A set of spatial constraints, not visible to the player, determines the actions taken by a character in certain contexts. It is most common in 3D Platformers, but is on the decline. Essentially, it marks where each jump will land and where the next climbable branch is, therefore automating the platform jumping mechanic. While this takes much of the guesswork out of the process, and therefore allows the player to move quickly without aiming his jumps, it also creates artificial restrictions on the player's actions. One major feature of a game with an Invisible Grid is the lack of an ability to steer in the air. Common in old Role-Playing Games which use Faux First-Person 3D. Games which make continual use of the Invisible Grid, not only for jumping but for walking as well, are often said to be "On Rails", as if the game was played from a railcar. This style of play is common for Light Gun based games and for Adventure Games using a first person view with prerendered scenery. It is uncommon in other genres.
- In order to clean up the controls in the 3D The Legend of Zelda games, camera control and jumping were delegated to the computer. For jumping, this worked out to an inversion of Edge Gravity where Link would automatically jump whenever he ran toward something designated as a ledge.
- The first StarTropics game plays like this even in the action sequences: Mike can only move in the four cardinal directions, and only in single-square increments. When he changes direction, there's a pause before he actually starts moving so the player can turn while staying on the same square. Also, Mike's jumps usually only take him between adjacent squares unless he's leaping over water, pits, or the like, in which case he can jump over that square.
- If Mike acquires the Winged Anklet, he also gains the ability to jump across 2 'empty' squares. Until he leaves the room, that is.
- The Sands Trilogy of Prince of Persia had grids everywhere, determining the launch and landing points for wallruns, leaps and chain-swings.
- The 2D Prince of Persia games were obviously grid-based.
- Tomb Raider always had them, however, you COULD steer in mid-air to some degree. The much-derided Tomb Raider: The Angel of Darkness did away with them, but due to the new system's bad implementation, this was perhaps for the worse. Tomb Raider: Legend marked a return to the series roots but completely removed the blocks and worked on an entirely new non-grid system.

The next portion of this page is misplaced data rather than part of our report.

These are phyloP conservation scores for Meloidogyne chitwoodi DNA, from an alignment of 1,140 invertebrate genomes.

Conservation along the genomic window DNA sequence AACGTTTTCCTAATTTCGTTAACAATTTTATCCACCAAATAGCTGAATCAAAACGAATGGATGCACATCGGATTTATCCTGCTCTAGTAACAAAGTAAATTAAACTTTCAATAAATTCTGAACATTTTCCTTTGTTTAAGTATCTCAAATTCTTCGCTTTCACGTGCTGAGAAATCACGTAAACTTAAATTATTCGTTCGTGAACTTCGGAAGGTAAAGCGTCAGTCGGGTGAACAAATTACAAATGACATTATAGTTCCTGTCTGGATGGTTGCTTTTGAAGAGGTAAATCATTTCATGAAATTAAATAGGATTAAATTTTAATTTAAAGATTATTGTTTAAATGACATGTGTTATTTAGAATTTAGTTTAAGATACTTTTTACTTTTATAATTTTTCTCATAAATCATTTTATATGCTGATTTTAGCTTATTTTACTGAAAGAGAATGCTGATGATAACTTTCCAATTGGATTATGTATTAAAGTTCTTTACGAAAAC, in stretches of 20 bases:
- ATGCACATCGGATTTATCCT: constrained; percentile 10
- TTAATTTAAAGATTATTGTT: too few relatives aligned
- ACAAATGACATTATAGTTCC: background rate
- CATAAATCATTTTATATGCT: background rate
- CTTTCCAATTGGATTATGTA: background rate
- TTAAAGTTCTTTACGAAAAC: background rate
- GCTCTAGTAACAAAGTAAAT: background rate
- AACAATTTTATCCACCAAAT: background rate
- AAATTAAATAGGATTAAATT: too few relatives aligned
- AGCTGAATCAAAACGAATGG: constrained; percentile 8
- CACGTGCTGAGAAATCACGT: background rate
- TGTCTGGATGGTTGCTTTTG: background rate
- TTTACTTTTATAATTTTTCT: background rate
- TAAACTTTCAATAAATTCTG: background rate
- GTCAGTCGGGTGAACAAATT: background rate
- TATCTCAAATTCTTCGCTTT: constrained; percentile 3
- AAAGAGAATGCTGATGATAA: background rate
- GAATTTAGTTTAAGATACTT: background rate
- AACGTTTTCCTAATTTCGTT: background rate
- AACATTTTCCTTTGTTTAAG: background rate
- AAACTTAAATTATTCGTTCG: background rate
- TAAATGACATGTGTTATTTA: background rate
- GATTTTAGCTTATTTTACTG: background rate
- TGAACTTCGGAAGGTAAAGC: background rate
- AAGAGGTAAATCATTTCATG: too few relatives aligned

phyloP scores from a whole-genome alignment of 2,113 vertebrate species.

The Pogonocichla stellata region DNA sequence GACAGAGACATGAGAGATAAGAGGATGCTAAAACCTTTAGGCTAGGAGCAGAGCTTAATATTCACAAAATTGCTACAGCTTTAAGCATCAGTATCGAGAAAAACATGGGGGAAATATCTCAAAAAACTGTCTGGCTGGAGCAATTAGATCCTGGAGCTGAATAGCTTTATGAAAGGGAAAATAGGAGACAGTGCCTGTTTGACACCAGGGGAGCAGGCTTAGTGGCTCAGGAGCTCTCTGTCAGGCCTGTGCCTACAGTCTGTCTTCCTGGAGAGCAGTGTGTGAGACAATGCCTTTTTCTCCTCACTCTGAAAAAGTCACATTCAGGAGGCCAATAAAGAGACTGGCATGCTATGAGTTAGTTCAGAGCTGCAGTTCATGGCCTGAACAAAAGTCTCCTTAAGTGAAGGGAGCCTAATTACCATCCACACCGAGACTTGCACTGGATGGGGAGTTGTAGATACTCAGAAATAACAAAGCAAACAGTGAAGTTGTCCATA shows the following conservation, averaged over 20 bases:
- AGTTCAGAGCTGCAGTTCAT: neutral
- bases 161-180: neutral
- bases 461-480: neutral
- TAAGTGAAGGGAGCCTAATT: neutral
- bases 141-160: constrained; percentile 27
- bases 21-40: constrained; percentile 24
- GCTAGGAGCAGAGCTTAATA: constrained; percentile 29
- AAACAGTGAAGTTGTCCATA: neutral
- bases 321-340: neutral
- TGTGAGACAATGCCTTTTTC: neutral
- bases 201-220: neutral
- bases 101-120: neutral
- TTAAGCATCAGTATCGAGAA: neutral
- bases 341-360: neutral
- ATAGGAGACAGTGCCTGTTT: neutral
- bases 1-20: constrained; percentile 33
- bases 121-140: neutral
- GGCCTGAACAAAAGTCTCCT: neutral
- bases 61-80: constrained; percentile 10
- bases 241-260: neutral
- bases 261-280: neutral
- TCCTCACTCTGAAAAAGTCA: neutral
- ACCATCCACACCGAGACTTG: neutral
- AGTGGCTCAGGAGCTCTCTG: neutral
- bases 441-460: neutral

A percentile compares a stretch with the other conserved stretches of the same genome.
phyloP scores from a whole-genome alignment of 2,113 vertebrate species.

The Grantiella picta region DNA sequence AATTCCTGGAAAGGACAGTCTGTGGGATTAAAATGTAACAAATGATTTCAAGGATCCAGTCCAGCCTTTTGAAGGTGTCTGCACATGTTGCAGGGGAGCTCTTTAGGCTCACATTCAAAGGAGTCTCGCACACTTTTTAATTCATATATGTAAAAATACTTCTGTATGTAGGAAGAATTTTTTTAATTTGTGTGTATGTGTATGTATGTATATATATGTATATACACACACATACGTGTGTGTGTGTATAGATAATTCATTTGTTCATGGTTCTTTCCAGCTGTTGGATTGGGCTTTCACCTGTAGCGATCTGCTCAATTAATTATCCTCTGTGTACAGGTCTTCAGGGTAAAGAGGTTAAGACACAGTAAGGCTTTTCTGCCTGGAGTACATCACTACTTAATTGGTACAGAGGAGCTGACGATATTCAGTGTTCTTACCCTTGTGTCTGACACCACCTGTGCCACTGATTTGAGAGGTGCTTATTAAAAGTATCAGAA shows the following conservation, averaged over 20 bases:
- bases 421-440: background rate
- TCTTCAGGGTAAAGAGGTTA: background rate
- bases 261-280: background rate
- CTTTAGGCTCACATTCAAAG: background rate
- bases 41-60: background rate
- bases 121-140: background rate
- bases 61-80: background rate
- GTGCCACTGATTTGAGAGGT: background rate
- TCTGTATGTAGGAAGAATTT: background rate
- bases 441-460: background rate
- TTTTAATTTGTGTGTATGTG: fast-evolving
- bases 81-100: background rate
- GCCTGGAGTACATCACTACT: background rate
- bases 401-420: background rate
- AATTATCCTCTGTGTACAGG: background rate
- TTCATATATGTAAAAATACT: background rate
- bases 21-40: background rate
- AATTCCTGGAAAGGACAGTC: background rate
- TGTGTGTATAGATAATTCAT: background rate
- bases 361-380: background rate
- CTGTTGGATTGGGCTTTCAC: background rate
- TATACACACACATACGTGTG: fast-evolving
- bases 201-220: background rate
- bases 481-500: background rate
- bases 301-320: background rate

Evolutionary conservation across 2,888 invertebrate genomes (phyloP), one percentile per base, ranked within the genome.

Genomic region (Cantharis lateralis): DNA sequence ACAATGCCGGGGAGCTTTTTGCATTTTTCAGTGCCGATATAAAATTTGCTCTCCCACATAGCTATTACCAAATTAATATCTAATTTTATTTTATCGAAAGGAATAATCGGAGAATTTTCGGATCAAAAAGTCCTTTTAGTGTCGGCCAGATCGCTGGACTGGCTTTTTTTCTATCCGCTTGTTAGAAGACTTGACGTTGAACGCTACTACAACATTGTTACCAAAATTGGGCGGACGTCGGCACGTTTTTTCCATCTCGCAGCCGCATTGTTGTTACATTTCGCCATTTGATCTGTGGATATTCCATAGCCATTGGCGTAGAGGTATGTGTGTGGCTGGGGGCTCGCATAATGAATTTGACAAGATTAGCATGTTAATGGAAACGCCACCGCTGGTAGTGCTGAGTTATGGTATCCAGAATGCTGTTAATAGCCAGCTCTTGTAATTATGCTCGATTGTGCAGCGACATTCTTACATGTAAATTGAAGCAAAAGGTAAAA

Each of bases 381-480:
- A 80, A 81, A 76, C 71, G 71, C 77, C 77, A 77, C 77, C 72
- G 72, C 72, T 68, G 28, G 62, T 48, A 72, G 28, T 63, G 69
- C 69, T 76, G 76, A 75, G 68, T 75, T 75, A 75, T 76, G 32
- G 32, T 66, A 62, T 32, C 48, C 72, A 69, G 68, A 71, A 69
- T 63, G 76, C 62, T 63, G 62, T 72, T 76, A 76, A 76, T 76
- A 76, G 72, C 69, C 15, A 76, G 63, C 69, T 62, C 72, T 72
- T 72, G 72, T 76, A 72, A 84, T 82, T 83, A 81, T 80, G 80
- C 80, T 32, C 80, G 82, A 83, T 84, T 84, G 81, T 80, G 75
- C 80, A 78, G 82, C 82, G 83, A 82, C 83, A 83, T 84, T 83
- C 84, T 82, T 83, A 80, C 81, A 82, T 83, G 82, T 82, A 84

- Sly Cooper has a sort of "optional grid", in the form of his various climbing and landing techniques. All a jump needs to be is close, then a tap on the circle button brings Sly in for a perfect landing on a wire, vertical pole, or tiny point. Landing on bigger platforms is, in fact, trickier. In addition, all the points he can do this on are marked, representing his "thief instincts".
- The Oddworld games featured one of these, and made it very obvious by forcing you to use it for puzzles like jumping over mines laid out at certain space intervals (walking moved you one "slot" at a time, a jump moved you three, and a running jump four with another one or two of skidding afterwards.
- Flashback, like Oddworld, has discretely spaced movement animations. The screen's sixteen "steps" wide, with no in-between, even if you get hit mid-stride.
- Escape From The Mindmaster used an eight by eight grid.
- ''Gruntz uses a top-down view with a slight angle, with the levels consisting entirely of 32x32 tiles.
- Pretty much ANY 2D RPG. Lunar and Chrono Trigger are notable for not having grids.
- Lunar has a grid, but it's rather fine-grained (characters are 2 squares wide, for instance) and the lack of direct control over the PCs' movements hides it rather well.
- By default, any game made with the BYOND engine is tile-based. You can hack around this restriction, but the majority of the games made with it will adhere to this trope.
- Early dungeon crawlers, even 3D ones which were measured in cubes, and all turns were 90 degrees. (See Faux First-Person 3D.) Texture repetition revealed the grid. Examples include some Ultimas, Wizardry, and TSR's Pools of Radiance series.
- The Dragon Quest games on the Super Nintendo are a bit weird about this. The graphics clearly align to a grid, but characters can also take "half-steps" and stand half in one space and another. It made walking around look slightly more natural that way.
- Golden Sun does this as well, although only characters (and not objects like stone pillars) are able to break off of the grid.
- Pokémon adhered to this trope religiously up until Pokémon X and Y, where it appears to be grid-based until you get roller skates, and later the bike, which lets you move in 360 degrees at any length. There are also certain areas, such as Glimmering Cave and Lumiose City, where even walking without the rollerskates or bike isn't done square-by-square. These areas also have a behind the back camera. They also don't have Random Encounters, they're all in set places.
- The first person stealth game Stolen uses a variation of this. Jumps which could be fatal if missed behave as if handled with a basic physics system, while all jumps in the "normal" parts of missions are scripted. The game is locked into a third-person camera whenever moving and having to line up animations of acrobatic moves with the environment. You can, however, hop in place almost anywhere.
- Heroes of Might and Magic IV attempted to completely hide the very fine square grid used in combat (a typical unit took up 7 hexes). However, players took it as an Interface Screw, since you could no longer tell if you were moving the furthest you could go, or if you were exactly where you wanted to be. The game was patched so players could once again view the grid.
- The Nippon Ichi strategy RPGs Phantom Brave and Makai Kingdom have fairly fine grids that usually stay tucked well out of sight, but characters will visibly snap to certain positions from time to time.